Twenty years ago, Golden Horse winning actress Loretta Yang Hui-shan abruptly left the Taiwan film industry. At the height of her career, Yang found it had become a draining and unfulfilling lifestyle. She decided to devote her life to a more challenging art form - creating Liuli. Over the years she has became a much sought-after Liuli artist around the world.
In 1985, Loretta Yang got the lead in director Chang Yi's "Jade Love" due to her expressive hands. They proved even more deft after she began making Liuli creations.
Liuli is the archaic Chinese word for glass artwork. Yang chose liuli in place of the more commonly used word for glass -- boli, because in her words, Liuli is more refined and embodies Chinese culture and history.
Loretta Yang said, "We all known the Chinese word Boli. It's a kind of material. Liuli is an ancient Chinese name. For me, it's a kind of spirit, mentality and culture."
Before she became obsessed with Liuli, Yang starred in a total of 124 movies. Though she had no professional training, she managed to pocket two Golden Horse awards in Taiwan and a prize from the Asia-Pacific Film Festival.
Loretta Yang said, "Both for movie and Liuli, I know very well that I need to work hard. I need to learn many things through observation, interpretation, and communication.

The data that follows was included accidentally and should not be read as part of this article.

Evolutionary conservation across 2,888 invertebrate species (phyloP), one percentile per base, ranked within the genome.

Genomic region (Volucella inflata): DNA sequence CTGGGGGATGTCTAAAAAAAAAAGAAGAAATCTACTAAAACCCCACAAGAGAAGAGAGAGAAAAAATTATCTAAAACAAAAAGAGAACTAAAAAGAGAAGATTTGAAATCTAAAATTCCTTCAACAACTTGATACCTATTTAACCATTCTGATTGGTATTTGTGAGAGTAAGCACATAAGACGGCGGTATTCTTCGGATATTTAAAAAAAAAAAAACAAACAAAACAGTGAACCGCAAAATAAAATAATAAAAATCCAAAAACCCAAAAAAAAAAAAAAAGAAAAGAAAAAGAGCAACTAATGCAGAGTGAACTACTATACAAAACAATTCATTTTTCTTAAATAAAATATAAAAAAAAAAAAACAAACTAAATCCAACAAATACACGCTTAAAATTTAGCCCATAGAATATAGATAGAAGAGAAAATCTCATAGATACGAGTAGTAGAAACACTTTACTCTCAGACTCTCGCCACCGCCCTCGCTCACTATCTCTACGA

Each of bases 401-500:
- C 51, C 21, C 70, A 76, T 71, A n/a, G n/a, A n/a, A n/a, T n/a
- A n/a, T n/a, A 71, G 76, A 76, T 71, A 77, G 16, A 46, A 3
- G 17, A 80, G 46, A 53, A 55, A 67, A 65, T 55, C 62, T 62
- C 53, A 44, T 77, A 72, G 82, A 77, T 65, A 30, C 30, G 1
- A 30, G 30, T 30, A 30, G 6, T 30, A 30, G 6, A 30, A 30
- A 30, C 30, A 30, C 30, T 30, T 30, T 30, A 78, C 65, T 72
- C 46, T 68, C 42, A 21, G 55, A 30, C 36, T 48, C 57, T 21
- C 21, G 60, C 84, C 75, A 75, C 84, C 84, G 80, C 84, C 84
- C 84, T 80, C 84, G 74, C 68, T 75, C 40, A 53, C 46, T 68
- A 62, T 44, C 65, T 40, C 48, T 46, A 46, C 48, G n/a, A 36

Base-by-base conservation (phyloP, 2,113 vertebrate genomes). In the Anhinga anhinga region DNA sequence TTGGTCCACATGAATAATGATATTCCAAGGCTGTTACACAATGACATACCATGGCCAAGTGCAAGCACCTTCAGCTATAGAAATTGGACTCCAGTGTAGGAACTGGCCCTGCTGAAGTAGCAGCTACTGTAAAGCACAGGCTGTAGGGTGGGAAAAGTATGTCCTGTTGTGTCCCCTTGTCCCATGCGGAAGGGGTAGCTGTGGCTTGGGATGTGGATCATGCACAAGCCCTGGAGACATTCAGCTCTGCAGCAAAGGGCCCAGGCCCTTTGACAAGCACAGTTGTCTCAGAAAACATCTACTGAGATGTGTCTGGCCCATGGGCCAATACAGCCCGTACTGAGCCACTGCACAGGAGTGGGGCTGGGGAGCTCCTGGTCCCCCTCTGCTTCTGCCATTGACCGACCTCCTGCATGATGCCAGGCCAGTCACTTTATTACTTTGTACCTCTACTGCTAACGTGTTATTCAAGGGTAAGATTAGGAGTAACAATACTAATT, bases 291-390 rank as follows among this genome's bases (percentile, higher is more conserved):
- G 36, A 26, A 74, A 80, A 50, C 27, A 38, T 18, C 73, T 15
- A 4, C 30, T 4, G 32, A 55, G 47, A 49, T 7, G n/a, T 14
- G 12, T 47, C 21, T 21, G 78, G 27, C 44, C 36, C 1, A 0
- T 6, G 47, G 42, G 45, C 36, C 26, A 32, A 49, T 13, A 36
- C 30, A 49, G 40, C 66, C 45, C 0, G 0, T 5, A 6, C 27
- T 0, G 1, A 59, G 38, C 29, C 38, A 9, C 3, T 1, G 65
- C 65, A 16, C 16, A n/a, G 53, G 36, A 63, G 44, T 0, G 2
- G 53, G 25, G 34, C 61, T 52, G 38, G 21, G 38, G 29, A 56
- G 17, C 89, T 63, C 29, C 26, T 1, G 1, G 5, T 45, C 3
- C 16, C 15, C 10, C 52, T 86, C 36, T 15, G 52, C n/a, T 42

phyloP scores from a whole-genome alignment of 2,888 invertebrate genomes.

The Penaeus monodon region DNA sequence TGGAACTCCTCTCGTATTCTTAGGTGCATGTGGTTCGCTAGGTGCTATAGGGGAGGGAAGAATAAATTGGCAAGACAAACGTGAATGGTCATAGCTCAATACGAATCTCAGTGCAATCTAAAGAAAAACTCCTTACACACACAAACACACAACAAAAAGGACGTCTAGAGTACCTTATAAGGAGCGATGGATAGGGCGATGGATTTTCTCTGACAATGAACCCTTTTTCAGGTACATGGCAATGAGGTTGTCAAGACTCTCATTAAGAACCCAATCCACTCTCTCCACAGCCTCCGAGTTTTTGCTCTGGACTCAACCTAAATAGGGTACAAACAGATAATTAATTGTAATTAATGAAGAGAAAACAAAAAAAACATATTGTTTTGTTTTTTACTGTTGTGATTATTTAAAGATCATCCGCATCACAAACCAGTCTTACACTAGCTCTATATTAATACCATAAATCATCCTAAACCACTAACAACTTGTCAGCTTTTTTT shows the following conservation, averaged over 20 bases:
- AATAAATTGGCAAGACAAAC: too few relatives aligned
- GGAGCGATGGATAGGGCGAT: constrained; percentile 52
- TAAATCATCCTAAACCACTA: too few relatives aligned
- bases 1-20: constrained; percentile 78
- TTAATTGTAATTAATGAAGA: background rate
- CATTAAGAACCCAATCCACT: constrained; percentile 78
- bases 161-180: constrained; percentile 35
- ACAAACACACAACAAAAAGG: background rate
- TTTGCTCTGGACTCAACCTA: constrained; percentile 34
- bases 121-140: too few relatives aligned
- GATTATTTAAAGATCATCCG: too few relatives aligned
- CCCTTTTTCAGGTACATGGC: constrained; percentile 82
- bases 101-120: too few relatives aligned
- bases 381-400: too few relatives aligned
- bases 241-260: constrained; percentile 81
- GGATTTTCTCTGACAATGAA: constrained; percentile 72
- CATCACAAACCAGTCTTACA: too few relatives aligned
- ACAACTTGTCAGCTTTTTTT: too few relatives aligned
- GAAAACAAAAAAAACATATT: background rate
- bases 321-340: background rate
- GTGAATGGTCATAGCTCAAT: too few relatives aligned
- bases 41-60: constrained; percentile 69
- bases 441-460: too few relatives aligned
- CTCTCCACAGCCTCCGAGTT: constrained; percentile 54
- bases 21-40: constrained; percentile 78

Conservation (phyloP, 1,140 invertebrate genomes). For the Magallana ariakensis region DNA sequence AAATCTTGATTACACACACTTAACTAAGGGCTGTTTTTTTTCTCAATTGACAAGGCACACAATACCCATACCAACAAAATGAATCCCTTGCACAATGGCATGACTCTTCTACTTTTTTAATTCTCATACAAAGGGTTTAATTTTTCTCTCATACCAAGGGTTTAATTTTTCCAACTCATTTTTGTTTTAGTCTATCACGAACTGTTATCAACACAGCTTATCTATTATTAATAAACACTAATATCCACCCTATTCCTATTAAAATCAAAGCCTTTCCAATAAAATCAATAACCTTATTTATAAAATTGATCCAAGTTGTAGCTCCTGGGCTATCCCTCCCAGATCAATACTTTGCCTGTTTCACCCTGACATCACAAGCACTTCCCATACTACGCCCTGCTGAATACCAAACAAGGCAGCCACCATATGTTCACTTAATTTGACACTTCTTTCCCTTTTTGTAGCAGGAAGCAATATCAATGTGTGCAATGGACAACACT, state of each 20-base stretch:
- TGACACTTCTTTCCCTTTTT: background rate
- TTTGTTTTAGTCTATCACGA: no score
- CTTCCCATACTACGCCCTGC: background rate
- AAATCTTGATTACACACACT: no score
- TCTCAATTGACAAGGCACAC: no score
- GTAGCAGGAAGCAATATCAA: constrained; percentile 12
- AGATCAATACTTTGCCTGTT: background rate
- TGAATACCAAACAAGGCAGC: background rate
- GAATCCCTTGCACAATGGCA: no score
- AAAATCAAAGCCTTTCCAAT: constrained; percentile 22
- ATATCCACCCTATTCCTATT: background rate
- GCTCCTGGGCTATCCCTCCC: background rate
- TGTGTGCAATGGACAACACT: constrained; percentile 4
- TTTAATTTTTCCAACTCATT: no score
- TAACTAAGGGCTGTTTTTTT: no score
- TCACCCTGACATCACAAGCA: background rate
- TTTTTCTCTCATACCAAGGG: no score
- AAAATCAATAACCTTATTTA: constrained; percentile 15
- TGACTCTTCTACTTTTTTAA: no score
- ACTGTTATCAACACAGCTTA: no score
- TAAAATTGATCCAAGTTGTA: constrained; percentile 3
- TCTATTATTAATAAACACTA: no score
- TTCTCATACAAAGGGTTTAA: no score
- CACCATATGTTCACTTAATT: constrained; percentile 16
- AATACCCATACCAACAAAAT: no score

Liuligongfang founded in late 1980s was the first glass-art workshop in China. It's now becoming a recognizable brand name.
But success did not come easy -- or cheap. Yang mortgaged everything, including the houses of all her family members. With no training and with no mentors to imitate, her early work was trial-and-error. She held the conviction that, regardless of profits, her venture would highlight traditional Chinese culture.
"Superficially, it's a piece of Liuli; it's a business of Liuligongfang; or it's an artistic creation of Yang Huishan. But what we truly care is what lies behind that -- it's educational, cultural and a national essence. Any work we create must be evaluated in the long span of art. After that is the assess of our own achievement," added Loretta Yang.
In the beginning, most of the expenses were a result of the technique they use, known as pate-de-verre or lost-wax casting.